More Shabbat Home Celebrations in 2014

Safed CandlesA Shabbat Sign

I don’t really spend days seeking signs. But when a sign presents itself . . .

In December, I made the commitment to light Shabbat candles more regularly in 2014. I was missing the warmth and the light they shed on our lives – and I was missing the weekly ritual that reminded me of earlier times. Raising our girls. At camp. As a child myself.

So when our niece and her hubby gave us this exquisite pair of candles they had gotten for us in Safed, along with a match holder unlike anything I’ve ever seen, it was a clear sign.

More important for me – I love having family around us, even if they can’t be physically present. Our candlesticks are from my great-grandmother. Our challah covers were handmade with love – the needlepoint by my college roommate and an exquisite knitted one from a dear friend. The mishmash of Kiddush cups come from a variety of places, all of which hold good memories.

Now, we can add to the list our pomegranate motif match box. Honestly, I’ve never seen anything like this. Plus, because it’s sparkly, it will definitely delight our little grandsons!

Curious about other ways to ramp up Shabbat celebrations in your home? Check out our Shabbat e-guide, now 40% off. Just $2.99.

For the last Shabbat of 2013, we SKYPED Shabbat with our grandsons. It’s almost as magical as being there. We describe that, along with other wonderful, family-friendly ways to bring Shabbat home, in “Celebrate Shabbat: How to Create Joyful Home Traditions.”

Getting in the Tu B’Shevat Mood

Thanks so much to Hannah A. who suggested that we send pre-holiday reminders two weeks ahead. In 2014, we’ll be doing just that in our weekly blog posts.

And Hannah, watch your inbox. I’m going to be thanking you personally, too!

Tu B'Shevat clock

Since Tu B’Shevat celebrates the season when the sap begins to rise in trees in Israel, you can plan any level of festivity that works for you, from outdoor meanderings to culinary extravaganzas to arts-and-crafts parties.

Next week, we’ll give specific, easy ideas to explore. If you’re eager to get a jump on what would work well for you, check out our Tu B’Shevat Pinterest page.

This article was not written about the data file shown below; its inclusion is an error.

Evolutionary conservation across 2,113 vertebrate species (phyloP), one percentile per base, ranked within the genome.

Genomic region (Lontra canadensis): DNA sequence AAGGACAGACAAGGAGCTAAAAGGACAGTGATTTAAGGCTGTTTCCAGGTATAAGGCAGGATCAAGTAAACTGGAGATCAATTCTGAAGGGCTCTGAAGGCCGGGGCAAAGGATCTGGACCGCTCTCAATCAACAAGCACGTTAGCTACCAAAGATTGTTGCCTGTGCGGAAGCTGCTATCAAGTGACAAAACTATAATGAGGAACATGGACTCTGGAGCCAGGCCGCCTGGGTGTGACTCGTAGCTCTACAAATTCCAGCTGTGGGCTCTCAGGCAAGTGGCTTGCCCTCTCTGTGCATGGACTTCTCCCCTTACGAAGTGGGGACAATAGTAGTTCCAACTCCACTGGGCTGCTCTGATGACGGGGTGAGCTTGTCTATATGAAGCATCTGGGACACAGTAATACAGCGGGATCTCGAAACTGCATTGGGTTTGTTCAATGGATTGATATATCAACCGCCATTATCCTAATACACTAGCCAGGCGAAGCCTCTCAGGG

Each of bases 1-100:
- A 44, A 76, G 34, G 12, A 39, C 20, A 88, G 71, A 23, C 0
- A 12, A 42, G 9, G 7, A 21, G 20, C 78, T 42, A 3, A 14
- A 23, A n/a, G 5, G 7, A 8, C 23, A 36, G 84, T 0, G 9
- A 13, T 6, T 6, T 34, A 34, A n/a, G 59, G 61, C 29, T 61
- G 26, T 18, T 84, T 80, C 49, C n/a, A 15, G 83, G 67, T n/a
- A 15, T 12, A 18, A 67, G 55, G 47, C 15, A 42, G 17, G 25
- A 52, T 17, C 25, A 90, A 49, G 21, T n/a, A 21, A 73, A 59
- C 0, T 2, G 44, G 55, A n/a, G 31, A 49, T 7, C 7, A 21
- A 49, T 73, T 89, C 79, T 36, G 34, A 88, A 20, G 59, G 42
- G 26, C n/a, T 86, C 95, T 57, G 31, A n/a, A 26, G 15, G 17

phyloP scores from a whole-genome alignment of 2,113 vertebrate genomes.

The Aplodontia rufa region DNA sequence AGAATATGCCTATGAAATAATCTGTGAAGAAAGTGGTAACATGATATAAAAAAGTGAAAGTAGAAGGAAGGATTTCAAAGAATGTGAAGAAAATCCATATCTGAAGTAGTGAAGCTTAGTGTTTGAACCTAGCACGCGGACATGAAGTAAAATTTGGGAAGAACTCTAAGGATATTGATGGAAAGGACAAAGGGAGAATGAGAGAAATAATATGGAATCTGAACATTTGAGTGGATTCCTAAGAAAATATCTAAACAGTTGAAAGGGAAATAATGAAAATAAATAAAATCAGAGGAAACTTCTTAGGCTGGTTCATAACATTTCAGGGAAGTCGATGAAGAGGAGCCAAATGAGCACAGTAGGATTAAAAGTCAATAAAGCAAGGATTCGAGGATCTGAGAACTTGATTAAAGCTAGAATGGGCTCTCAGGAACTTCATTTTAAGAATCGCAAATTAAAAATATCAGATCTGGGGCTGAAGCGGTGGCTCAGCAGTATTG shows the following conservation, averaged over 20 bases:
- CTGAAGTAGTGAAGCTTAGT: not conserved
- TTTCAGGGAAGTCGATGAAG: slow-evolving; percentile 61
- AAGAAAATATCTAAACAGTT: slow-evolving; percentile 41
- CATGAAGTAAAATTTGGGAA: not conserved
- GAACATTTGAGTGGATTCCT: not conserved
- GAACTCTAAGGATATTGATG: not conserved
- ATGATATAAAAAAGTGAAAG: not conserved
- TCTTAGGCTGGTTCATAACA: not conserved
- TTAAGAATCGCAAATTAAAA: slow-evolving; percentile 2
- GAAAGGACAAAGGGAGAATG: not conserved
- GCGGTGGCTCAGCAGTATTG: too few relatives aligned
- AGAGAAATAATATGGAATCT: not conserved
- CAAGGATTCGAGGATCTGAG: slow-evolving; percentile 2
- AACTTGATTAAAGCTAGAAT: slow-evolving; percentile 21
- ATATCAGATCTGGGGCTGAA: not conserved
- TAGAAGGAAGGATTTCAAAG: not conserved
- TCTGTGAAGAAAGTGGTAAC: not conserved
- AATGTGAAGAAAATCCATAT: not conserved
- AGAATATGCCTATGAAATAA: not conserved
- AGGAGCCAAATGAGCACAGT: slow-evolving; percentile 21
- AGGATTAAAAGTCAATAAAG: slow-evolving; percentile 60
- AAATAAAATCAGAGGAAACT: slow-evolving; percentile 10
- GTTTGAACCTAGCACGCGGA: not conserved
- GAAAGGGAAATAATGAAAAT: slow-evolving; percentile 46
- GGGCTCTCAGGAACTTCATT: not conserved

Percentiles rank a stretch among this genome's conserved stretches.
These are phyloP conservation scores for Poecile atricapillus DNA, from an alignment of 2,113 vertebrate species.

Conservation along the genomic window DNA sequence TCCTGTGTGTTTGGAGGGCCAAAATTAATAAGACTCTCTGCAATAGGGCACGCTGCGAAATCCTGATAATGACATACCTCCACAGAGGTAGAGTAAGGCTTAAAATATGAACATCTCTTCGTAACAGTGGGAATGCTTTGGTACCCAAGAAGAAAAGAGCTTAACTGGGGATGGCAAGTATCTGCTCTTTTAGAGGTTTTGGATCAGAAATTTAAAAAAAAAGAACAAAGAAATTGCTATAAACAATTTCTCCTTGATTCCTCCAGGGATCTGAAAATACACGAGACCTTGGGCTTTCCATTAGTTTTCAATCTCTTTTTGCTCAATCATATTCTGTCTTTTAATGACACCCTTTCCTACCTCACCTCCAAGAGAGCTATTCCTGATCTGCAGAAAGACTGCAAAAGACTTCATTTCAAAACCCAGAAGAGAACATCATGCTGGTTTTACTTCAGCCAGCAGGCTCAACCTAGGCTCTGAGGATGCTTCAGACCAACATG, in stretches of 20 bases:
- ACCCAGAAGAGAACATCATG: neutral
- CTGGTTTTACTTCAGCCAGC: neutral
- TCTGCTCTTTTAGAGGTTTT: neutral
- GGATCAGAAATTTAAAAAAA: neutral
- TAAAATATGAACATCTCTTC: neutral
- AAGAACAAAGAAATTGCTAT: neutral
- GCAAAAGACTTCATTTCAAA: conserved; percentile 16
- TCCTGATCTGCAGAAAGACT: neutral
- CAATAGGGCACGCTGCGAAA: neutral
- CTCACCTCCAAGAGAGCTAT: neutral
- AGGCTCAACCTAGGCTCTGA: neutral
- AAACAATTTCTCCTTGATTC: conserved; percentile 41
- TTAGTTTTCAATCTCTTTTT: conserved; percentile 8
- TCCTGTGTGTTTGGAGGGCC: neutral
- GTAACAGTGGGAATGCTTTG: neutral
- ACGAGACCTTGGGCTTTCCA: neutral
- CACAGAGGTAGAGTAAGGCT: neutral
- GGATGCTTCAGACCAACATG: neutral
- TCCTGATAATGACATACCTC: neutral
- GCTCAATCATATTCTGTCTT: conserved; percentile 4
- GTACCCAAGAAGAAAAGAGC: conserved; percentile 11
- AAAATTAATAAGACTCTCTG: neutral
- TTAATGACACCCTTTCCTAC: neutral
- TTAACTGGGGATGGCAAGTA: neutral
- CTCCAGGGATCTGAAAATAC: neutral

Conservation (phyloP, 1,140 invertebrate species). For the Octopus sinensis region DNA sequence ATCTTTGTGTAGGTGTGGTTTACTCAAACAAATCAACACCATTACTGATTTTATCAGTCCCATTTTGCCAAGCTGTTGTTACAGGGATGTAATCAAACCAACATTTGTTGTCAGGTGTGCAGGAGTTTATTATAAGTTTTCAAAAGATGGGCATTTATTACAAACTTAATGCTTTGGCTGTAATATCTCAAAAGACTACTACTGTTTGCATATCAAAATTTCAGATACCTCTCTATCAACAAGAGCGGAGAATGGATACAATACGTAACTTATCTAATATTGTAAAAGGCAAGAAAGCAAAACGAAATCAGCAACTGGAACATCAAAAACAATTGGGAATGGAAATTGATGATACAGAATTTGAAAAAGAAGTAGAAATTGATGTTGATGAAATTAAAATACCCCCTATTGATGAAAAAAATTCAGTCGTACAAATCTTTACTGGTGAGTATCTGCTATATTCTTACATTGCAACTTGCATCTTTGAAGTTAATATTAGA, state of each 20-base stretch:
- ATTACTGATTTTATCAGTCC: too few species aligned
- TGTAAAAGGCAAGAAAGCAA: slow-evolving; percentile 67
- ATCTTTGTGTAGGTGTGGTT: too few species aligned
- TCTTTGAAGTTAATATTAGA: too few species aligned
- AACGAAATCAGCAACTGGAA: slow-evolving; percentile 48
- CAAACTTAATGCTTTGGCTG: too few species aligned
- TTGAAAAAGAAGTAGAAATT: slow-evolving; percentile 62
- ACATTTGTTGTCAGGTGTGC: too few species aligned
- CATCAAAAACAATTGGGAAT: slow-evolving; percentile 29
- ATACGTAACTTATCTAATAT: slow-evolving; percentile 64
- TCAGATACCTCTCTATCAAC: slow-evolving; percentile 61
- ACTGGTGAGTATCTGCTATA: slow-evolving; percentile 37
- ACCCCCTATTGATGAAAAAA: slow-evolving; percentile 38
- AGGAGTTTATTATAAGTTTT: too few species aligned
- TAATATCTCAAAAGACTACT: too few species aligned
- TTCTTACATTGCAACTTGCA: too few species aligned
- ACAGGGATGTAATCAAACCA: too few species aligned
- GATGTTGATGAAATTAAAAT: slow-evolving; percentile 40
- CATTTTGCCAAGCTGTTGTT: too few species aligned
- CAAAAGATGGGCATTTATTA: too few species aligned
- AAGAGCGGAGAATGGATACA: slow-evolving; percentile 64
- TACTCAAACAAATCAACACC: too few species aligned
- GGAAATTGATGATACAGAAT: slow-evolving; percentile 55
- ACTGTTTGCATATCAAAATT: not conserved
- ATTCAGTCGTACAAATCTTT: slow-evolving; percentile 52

For now, try your hand at this quickie quiz:

1. Tu B’Shevat is called the Jewish New Year for what?
A. Trees
B. Farm animals
C. Torah

2. Another name for Tu B’Shevat is:
A. Festival of Booths
B. Jewish Arbor Day
C. Winter Festival

3. What is associated with both Hanukkah and Tu B’Shevat?
A. Menorah
B. Olives
C. Figs

4. In Israel, what happens to trees starting on the 15th of Shevat?

A. The new sap starts to rise
B. Birds start building their spring nests
C. Trees die to make room for new ones

5. Which of the following ripens earliest in Israel?

A. Apple (tapuach)
B. Orange (tapuz)
C. Almond (shkediah)

 6. What are some holiday-related activities for  Tu B’Shevat?

A. Plant a tree in Israel through the Jewish National Fund
B. Plan a Seder built around fruits and nuts from Israel
C. Drink four cups of wine (white, pink, reddish, deep red)

7. On what holiday do we not eat fruits from Israel?

A. Sukkot
B. Passover
C. Yom Kippur

Answers:  1A, 2B, 3B, 4A, 5C, 6A,B,C and 7C

As we move into 2014, wishing you all a happy, healthy, joyful year!

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Comments

  1. says

    I always enjoy it when you link to Grandma’s Briefs. I was raised Catholic but I truly enjoy learning about other faiths. Is it appropriate to wish you a Happy Tu B’ Shevat? Thanks for sharing!

    • Ellen says

      Thanks, Grandma Kc 🙂 I enjoy learning about others’ traditions, too. And yes – it’s perfectly appropriately to wish me a Happy Tu B’Shevat! It’s considered a minor holiday — but there are so many opportunities for creativity and fun, with the extra benefit of promoting caring about our environment.

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